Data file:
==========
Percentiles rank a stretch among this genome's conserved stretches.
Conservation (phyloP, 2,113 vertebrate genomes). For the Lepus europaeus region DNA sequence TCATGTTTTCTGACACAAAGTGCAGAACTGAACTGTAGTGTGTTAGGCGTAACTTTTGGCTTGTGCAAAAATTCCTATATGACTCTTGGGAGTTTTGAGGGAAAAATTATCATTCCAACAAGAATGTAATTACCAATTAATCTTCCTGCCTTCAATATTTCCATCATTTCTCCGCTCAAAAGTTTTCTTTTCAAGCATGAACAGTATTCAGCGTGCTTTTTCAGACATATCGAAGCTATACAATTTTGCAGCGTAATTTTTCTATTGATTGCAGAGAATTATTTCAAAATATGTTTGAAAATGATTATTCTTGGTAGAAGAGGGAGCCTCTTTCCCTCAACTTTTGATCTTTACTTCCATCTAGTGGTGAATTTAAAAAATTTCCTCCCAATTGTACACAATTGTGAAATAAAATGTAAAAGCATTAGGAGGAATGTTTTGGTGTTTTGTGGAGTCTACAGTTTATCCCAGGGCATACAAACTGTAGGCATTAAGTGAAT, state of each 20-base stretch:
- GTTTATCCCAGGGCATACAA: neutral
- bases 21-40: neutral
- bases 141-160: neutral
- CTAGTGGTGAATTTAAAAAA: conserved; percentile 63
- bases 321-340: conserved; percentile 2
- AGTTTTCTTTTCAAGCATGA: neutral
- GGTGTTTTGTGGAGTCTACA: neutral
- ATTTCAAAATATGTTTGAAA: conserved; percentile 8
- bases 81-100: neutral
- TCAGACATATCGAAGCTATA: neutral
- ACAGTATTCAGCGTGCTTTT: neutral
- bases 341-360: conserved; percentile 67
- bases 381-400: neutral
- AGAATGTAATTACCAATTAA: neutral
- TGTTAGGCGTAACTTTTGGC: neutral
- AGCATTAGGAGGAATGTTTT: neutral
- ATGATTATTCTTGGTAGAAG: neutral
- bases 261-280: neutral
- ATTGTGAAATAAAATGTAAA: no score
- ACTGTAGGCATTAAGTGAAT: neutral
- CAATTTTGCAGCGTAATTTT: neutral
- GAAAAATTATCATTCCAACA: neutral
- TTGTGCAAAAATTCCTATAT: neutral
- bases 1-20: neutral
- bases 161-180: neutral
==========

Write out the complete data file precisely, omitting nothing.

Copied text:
Percentiles rank a stretch among this genome's conserved stretches.
Conservation (phyloP, 2,113 vertebrate genomes). For the Lepus europaeus region DNA sequence TCATGTTTTCTGACACAAAGTGCAGAACTGAACTGTAGTGTGTTAGGCGTAACTTTTGGCTTGTGCAAAAATTCCTATATGACTCTTGGGAGTTTTGAGGGAAAAATTATCATTCCAACAAGAATGTAATTACCAATTAATCTTCCTGCCTTCAATATTTCCATCATTTCTCCGCTCAAAAGTTTTCTTTTCAAGCATGAACAGTATTCAGCGTGCTTTTTCAGACATATCGAAGCTATACAATTTTGCAGCGTAATTTTTCTATTGATTGCAGAGAATTATTTCAAAATATGTTTGAAAATGATTATTCTTGGTAGAAGAGGGAGCCTCTTTCCCTCAACTTTTGATCTTTACTTCCATCTAGTGGTGAATTTAAAAAATTTCCTCCCAATTGTACACAATTGTGAAATAAAATGTAAAAGCATTAGGAGGAATGTTTTGGTGTTTTGTGGAGTCTACAGTTTATCCCAGGGCATACAAACTGTAGGCATTAAGTGAAT, state of each 20-base stretch:
- GTTTATCCCAGGGCATACAA: neutral
- bases 21-40: neutral
- bases 141-160: neutral
- CTAGTGGTGAATTTAAAAAA: conserved; percentile 63
- bases 321-340: conserved; percentile 2
- AGTTTTCTTTTCAAGCATGA: neutral
- GGTGTTTTGTGGAGTCTACA: neutral
- ATTTCAAAATATGTTTGAAA: conserved; percentile 8
- bases 81-100: neutral
- TCAGACATATCGAAGCTATA: neutral
- ACAGTATTCAGCGTGCTTTT: neutral
- bases 341-360: conserved; percentile 67
- bases 381-400: neutral
- AGAATGTAATTACCAATTAA: neutral
- TGTTAGGCGTAACTTTTGGC: neutral
- AGCATTAGGAGGAATGTTTT: neutral
- ATGATTATTCTTGGTAGAAG: neutral
- bases 261-280: neutral
- ATTGTGAAATAAAATGTAAA: no score
- ACTGTAGGCATTAAGTGAAT: neutral
- CAATTTTGCAGCGTAATTTT: neutral
- GAAAAATTATCATTCCAACA: neutral
- TTGTGCAAAAATTCCTATAT: neutral
- bases 1-20: neutral
- bases 161-180: neutral